How has your experience been in finding your pace and easing into your musical style, especially in a fast-paced industry like Nigeria’s? 

Truly, nothing good comes easy. However, nothing actually prepared me for how hard the industry is. There are so many people that promised to have my back that didn’t. It took a long while, but now I have realized that when you’re out here, you’re on your own. Just you and your art.    

My pace has been slow but steady, but I won’t have it any other way. 

Interesting. There’s been a significant cultural appreciation around Nigerian music lately, thanks to the growth and exportation of Afrobeat. How does this impact you and your music? 

Growing up in Dallas, I used to get mocked for being African. My classmates would make snide remarks about us, and that used to upset me a lot. Now, Afrobeats is global, and everyone wants to be associated with it. I’m so happy with how far the music has come and the level of recognition it is bringing. I’m excited that this will translate into bigger opportunities for even upcoming acts in the industry. 

Do you ever worry about acceptance and fitting into the Nigerian music scene? 

At first, I was so worried about my accent, and I struggled a lot with that. The funny thing is now, that’s what makes me stand out. The way my music sounds is different and that’s my superpower.  Now, I just focus on putting out good music and leave the rest to God.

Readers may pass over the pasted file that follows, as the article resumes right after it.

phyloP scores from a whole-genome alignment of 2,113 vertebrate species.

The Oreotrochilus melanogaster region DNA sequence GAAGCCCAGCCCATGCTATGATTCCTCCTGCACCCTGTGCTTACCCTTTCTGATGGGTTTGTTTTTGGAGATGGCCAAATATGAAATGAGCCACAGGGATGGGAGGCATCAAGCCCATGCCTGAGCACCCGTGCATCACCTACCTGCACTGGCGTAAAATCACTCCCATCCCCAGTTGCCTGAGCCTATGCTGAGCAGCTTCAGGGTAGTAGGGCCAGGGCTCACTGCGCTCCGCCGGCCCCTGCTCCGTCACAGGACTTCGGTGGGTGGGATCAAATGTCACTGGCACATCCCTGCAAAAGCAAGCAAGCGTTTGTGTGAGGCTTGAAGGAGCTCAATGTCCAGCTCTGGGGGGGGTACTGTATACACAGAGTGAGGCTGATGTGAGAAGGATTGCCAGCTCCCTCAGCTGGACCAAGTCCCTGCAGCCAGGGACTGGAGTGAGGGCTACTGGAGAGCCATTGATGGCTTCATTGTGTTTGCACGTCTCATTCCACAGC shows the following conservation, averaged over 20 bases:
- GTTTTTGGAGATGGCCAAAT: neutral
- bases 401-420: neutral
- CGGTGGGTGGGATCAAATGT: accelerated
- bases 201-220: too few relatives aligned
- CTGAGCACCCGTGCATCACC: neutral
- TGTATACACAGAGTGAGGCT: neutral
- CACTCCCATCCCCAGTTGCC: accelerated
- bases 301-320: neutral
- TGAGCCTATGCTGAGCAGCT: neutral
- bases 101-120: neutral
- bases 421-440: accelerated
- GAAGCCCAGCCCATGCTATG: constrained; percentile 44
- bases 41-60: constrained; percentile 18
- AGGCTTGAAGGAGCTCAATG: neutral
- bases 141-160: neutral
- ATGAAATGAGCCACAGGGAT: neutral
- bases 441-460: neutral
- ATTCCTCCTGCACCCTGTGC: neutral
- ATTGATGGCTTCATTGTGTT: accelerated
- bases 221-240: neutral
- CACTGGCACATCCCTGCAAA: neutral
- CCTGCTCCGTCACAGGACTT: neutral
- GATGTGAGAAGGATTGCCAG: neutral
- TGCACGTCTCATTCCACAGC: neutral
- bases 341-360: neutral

On your latest single Fire, you collaborated with Busiswa, and this was such a dream team. What influences your collaborations?

I actually believe God orchestrated that collaboration. As an upcoming artist, nobody is really checking for you or wants to collaborate with you as much.  Busiswa was booked to do a show here in Lagos, and my team reached out to her management to express our interest in a collaboration. We had a meeting shortly after, and spoke about what we wanted for the song and reached out to Bizzouch, and that’s how Fire was created. As a rule, I only create with people who believe in my music and are willing to support my craft. 

What’s next for Ijekimora? 

I’m currently working on my EP and I’m super excited about that. I have been actively working on it for a while and I can’t wait for y’all to listen. 

Good luck with that. Finally, what’s the Ijekimora dream? 

The goal is to become a household name in the industry. Outside of music, I want to have a talent factory, and manage and groom talents across the world, and set them up to become global sensations. I’d also love to grow in my craft and become one of the most influential global artists in the world. 

Stream Fire here. 

Jacqueline Alabi
Jacqueline Alabi
Jacqueline Alabi is a Nigerian content writer and storyteller, passionate about amplifying stories about the African creative industry. Outside work, Jacqueline's favorite pastime is watching rom-coms and pretending to be the main character in them. A true Gen-Z babe, she believes that soft work will always be greater than hard work, so she balances both.